Videos to come
I'm back home now. 8 dives over 4 days. Turtles, Manta Rays and Thresher shark thrown in.
Most at of my time was spent in Amed on the north coast on the island of Bali.
I recently uploaded a new video to show you the progress since the last video.
Some highlights include:
- Finishing the interior upholstery, moving from gray vinyl to a dark blue interior that is really nice and gives a warmer feeling.
- Additionally we have received the mattress covers for the folding mattress that forms the bed of the van as well as curtains to block out the light.
- The large Fiamma wind out awning was installed that doubles the living space as well as allows outdoor cooking.
It has been a busy few months working on the van. The interior is almost up to scratch with the covers for the mattress being the only roadblock before its first test.
The front windscreen that was cracked from left to right because of a rust bubble has been removed and repaired.
The last piece that I am looking for to make it perfect is a side awning that does not require roof racks. This is proving to be more ellisive than I had imagined. Any ideas?
No longer is the capture of your action adventures dependant on the sun being your only light source.
Encapsulated in a unit smaller than your GoPro, the Knog Qudos is the perfect companion to keep your action being recorded long after the sun goes down. The added bonus of being waterproof to 40m makes it perfect for projects like my DIY Scuba GoPro Tray. The aluminium exterior acts like a large heat sink keeping everything cool and happy.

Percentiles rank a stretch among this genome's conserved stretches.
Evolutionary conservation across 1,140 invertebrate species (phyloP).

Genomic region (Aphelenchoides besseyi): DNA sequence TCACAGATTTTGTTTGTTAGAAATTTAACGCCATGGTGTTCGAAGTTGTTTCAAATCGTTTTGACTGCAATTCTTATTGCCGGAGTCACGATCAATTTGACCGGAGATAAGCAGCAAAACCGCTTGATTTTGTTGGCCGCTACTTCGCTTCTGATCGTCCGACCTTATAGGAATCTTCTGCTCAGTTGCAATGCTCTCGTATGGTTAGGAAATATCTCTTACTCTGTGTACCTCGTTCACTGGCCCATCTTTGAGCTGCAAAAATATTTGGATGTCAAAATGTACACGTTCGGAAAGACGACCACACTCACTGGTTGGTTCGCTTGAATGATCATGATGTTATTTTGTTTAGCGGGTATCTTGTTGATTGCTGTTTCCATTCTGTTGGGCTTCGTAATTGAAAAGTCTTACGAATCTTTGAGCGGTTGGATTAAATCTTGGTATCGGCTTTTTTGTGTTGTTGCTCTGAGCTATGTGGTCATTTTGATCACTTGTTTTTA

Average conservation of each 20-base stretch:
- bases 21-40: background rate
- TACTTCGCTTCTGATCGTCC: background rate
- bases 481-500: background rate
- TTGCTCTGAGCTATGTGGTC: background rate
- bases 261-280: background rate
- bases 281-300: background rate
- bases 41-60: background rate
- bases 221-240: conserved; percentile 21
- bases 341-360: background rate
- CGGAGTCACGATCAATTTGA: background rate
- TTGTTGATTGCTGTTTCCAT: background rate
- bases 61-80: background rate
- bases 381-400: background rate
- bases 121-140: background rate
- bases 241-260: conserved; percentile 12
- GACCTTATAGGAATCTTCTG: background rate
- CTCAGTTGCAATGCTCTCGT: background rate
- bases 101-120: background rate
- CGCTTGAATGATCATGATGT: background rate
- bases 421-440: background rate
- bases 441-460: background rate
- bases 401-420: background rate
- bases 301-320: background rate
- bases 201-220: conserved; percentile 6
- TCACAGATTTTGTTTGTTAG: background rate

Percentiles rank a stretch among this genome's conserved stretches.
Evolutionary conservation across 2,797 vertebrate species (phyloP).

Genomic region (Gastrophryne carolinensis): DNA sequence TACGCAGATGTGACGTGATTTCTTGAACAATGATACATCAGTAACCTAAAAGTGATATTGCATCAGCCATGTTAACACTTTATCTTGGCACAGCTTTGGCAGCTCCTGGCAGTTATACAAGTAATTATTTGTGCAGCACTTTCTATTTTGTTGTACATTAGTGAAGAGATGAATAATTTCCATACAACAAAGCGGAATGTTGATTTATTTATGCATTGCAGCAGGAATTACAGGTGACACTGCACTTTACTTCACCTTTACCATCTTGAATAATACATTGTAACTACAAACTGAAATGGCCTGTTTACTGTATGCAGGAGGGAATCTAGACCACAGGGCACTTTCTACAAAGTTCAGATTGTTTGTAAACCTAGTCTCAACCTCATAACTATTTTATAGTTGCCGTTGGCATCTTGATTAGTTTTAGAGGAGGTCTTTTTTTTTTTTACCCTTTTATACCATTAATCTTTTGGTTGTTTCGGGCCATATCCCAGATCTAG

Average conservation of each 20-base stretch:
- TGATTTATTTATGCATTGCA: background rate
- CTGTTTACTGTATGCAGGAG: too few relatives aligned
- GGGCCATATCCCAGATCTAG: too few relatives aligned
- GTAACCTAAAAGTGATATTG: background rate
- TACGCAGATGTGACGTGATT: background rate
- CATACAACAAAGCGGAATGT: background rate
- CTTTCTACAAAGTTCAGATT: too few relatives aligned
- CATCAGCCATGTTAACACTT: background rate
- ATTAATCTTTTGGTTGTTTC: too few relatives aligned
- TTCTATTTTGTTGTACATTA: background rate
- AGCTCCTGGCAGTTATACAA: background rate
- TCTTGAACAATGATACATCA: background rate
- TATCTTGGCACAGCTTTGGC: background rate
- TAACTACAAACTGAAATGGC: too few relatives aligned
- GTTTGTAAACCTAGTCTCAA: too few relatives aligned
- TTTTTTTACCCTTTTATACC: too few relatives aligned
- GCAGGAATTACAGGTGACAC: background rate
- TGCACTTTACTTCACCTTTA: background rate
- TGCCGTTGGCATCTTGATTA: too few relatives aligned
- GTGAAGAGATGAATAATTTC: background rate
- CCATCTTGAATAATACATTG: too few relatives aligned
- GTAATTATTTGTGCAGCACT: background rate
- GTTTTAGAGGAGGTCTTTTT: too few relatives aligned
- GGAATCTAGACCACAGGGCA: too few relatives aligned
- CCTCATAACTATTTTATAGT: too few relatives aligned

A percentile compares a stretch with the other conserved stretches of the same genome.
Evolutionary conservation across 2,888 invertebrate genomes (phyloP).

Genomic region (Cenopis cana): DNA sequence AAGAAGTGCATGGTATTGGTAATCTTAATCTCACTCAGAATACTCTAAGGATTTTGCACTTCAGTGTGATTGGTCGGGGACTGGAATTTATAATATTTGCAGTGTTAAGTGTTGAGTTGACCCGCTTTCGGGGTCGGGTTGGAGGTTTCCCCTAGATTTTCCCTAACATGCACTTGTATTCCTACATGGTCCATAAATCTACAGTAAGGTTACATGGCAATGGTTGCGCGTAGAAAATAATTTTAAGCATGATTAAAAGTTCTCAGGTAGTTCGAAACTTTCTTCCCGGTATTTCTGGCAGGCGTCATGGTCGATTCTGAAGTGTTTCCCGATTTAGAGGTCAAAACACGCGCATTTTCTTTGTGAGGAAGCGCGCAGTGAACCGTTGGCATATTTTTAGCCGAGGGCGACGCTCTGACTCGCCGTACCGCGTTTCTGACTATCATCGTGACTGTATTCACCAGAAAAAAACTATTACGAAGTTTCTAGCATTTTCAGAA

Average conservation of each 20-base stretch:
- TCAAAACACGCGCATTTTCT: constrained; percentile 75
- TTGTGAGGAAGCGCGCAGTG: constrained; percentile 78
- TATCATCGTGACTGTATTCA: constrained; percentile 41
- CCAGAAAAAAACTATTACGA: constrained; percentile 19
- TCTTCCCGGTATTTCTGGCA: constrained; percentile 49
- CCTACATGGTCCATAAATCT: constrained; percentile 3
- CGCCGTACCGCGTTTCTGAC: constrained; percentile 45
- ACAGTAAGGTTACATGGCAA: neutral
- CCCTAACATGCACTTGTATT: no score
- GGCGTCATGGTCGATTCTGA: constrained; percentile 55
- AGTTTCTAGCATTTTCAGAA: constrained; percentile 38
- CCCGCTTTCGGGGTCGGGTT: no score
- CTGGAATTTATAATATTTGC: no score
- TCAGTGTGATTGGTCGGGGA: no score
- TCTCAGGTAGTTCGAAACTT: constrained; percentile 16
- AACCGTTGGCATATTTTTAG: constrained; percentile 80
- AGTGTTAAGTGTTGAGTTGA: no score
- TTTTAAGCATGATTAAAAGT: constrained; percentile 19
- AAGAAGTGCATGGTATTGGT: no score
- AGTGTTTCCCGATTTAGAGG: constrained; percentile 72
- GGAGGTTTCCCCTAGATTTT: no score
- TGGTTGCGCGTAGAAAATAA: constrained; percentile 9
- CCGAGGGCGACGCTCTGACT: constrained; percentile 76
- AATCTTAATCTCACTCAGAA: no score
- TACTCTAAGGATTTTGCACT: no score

The Qudos has multiple modes to adjust brightness and light speed, allowing you to control your shots in any scene or location – whether deep underwater, high in the sky, or anywhere in between.
- Output : 70 - 400 lumens
- Dimensions : 31 x 70 x 40mm.
- Weight : 150g
- Materials : Die Cast + CNC Machined Aluminium heat sink and optical grade lens.
- Battery : USB Rechargeable Lithium Polymer
- Burn Time : Up to 4 hours.
- Waterproof : The [qudos] action is IP68 tested and waterproof up to 40m.
- Compatibility : For use with GoPro Hero 2, 3, 3+, 4 and action cameras with a GoPro conversion mounts.
A while ago I wrote about #projectsailboat. This was a desire to learn more about the “systems” of a boat prior to purchase. Such as a means of producing power (solar), storage options in limited space etc. Greater discussions with my partner led us to move away from the idea of a boat - we simply would not get the use of it, being some 150km from the ocean. The next option was a camper - we enjoy camping and exploring but due to weather this limits our options. A camper would extend the 'season' as well as offer a support vehicle for scuba diving. After much searching we settled on a relatively old 1998 VW camper van. It had been roughly converted - allowing us to add many of our own touches. The video below gives you a look at the van after we have had it for only 2 weeks.
Check out the video and don't forget to like, comment or subscribe.